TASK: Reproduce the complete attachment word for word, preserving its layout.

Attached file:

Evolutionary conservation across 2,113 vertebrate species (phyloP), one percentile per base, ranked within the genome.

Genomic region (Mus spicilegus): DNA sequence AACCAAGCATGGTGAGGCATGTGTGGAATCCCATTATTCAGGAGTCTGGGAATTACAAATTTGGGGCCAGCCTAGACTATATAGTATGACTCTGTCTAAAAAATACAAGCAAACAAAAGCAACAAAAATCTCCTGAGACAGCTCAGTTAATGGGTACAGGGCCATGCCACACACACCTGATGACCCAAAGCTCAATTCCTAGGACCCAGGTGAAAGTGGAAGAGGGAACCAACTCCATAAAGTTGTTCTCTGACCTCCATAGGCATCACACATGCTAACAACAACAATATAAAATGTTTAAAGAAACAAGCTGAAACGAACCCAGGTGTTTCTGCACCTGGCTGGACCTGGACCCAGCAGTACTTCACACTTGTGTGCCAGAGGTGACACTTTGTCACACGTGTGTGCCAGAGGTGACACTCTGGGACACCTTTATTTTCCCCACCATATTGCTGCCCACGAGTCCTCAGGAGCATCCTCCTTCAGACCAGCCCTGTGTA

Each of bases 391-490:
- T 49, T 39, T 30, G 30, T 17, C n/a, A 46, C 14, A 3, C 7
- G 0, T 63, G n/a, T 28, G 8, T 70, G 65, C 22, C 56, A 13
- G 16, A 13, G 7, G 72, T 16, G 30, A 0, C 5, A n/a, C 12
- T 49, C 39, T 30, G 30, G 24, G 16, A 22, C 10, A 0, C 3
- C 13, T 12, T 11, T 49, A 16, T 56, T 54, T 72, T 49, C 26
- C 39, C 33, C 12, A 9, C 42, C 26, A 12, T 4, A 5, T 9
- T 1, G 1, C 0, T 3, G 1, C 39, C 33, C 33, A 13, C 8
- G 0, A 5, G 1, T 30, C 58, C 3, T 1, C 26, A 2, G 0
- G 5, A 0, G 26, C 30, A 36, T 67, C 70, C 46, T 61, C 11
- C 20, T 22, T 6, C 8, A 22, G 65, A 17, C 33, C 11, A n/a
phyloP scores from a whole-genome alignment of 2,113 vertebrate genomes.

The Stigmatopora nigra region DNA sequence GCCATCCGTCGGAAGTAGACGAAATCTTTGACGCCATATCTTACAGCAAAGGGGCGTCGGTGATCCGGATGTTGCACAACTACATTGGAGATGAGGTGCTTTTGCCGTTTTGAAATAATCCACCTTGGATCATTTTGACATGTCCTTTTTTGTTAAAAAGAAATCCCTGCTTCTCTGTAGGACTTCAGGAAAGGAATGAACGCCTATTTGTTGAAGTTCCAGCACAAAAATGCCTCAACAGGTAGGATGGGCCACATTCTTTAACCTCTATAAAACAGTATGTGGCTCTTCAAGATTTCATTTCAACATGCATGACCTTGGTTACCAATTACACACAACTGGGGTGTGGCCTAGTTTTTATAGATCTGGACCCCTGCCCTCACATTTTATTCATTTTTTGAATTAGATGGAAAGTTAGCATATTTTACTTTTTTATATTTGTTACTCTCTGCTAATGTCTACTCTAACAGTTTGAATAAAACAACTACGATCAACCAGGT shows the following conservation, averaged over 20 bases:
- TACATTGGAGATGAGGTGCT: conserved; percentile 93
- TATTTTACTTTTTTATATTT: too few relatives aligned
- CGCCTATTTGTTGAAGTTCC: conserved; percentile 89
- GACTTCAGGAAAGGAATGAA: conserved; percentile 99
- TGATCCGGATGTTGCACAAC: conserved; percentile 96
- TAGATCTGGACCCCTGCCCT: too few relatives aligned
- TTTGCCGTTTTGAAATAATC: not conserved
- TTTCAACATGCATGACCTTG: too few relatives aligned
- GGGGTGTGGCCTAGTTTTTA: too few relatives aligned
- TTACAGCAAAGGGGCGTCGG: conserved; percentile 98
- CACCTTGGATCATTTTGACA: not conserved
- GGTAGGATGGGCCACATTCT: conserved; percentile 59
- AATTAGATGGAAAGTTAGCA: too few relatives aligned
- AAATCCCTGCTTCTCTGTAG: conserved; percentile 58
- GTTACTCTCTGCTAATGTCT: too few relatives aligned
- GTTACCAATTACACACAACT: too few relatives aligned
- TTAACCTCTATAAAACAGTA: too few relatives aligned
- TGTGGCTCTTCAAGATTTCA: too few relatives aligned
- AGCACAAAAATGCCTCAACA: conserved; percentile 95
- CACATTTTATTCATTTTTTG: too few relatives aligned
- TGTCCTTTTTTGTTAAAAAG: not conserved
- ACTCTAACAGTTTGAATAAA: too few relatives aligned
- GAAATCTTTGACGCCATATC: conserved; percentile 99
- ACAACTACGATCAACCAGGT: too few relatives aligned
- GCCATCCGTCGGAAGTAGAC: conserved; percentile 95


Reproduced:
Evolutionary conservation across 2,113 vertebrate species (phyloP), one percentile per base, ranked within the genome.

Genomic region (Mus spicilegus): DNA sequence AACCAAGCATGGTGAGGCATGTGTGGAATCCCATTATTCAGGAGTCTGGGAATTACAAATTTGGGGCCAGCCTAGACTATATAGTATGACTCTGTCTAAAAAATACAAGCAAACAAAAGCAACAAAAATCTCCTGAGACAGCTCAGTTAATGGGTACAGGGCCATGCCACACACACCTGATGACCCAAAGCTCAATTCCTAGGACCCAGGTGAAAGTGGAAGAGGGAACCAACTCCATAAAGTTGTTCTCTGACCTCCATAGGCATCACACATGCTAACAACAACAATATAAAATGTTTAAAGAAACAAGCTGAAACGAACCCAGGTGTTTCTGCACCTGGCTGGACCTGGACCCAGCAGTACTTCACACTTGTGTGCCAGAGGTGACACTTTGTCACACGTGTGTGCCAGAGGTGACACTCTGGGACACCTTTATTTTCCCCACCATATTGCTGCCCACGAGTCCTCAGGAGCATCCTCCTTCAGACCAGCCCTGTGTA

Each of bases 391-490:
- T 49, T 39, T 30, G 30, T 17, C n/a, A 46, C 14, A 3, C 7
- G 0, T 63, G n/a, T 28, G 8, T 70, G 65, C 22, C 56, A 13
- G 16, A 13, G 7, G 72, T 16, G 30, A 0, C 5, A n/a, C 12
- T 49, C 39, T 30, G 30, G 24, G 16, A 22, C 10, A 0, C 3
- C 13, T 12, T 11, T 49, A 16, T 56, T 54, T 72, T 49, C 26
- C 39, C 33, C 12, A 9, C 42, C 26, A 12, T 4, A 5, T 9
- T 1, G 1, C 0, T 3, G 1, C 39, C 33, C 33, A 13, C 8
- G 0, A 5, G 1, T 30, C 58, C 3, T 1, C 26, A 2, G 0
- G 5, A 0, G 26, C 30, A 36, T 67, C 70, C 46, T 61, C 11
- C 20, T 22, T 6, C 8, A 22, G 65, A 17, C 33, C 11, A n/a
phyloP scores from a whole-genome alignment of 2,113 vertebrate genomes.

The Stigmatopora nigra region DNA sequence GCCATCCGTCGGAAGTAGACGAAATCTTTGACGCCATATCTTACAGCAAAGGGGCGTCGGTGATCCGGATGTTGCACAACTACATTGGAGATGAGGTGCTTTTGCCGTTTTGAAATAATCCACCTTGGATCATTTTGACATGTCCTTTTTTGTTAAAAAGAAATCCCTGCTTCTCTGTAGGACTTCAGGAAAGGAATGAACGCCTATTTGTTGAAGTTCCAGCACAAAAATGCCTCAACAGGTAGGATGGGCCACATTCTTTAACCTCTATAAAACAGTATGTGGCTCTTCAAGATTTCATTTCAACATGCATGACCTTGGTTACCAATTACACACAACTGGGGTGTGGCCTAGTTTTTATAGATCTGGACCCCTGCCCTCACATTTTATTCATTTTTTGAATTAGATGGAAAGTTAGCATATTTTACTTTTTTATATTTGTTACTCTCTGCTAATGTCTACTCTAACAGTTTGAATAAAACAACTACGATCAACCAGGT shows the following conservation, averaged over 20 bases:
- TACATTGGAGATGAGGTGCT: conserved; percentile 93
- TATTTTACTTTTTTATATTT: too few relatives aligned
- CGCCTATTTGTTGAAGTTCC: conserved; percentile 89
- GACTTCAGGAAAGGAATGAA: conserved; percentile 99
- TGATCCGGATGTTGCACAAC: conserved; percentile 96
- TAGATCTGGACCCCTGCCCT: too few relatives aligned
- TTTGCCGTTTTGAAATAATC: not conserved
- TTTCAACATGCATGACCTTG: too few relatives aligned
- GGGGTGTGGCCTAGTTTTTA: too few relatives aligned
- TTACAGCAAAGGGGCGTCGG: conserved; percentile 98
- CACCTTGGATCATTTTGACA: not conserved
- GGTAGGATGGGCCACATTCT: conserved; percentile 59
- AATTAGATGGAAAGTTAGCA: too few relatives aligned
- AAATCCCTGCTTCTCTGTAG: conserved; percentile 58
- GTTACTCTCTGCTAATGTCT: too few relatives aligned
- GTTACCAATTACACACAACT: too few relatives aligned
- TTAACCTCTATAAAACAGTA: too few relatives aligned
- TGTGGCTCTTCAAGATTTCA: too few relatives aligned
- AGCACAAAAATGCCTCAACA: conserved; percentile 95
- CACATTTTATTCATTTTTTG: too few relatives aligned
- TGTCCTTTTTTGTTAAAAAG: not conserved
- ACTCTAACAGTTTGAATAAA: too few relatives aligned
- GAAATCTTTGACGCCATATC: conserved; percentile 99
- ACAACTACGATCAACCAGGT: too few relatives aligned
- GCCATCCGTCGGAAGTAGAC: conserved; percentile 95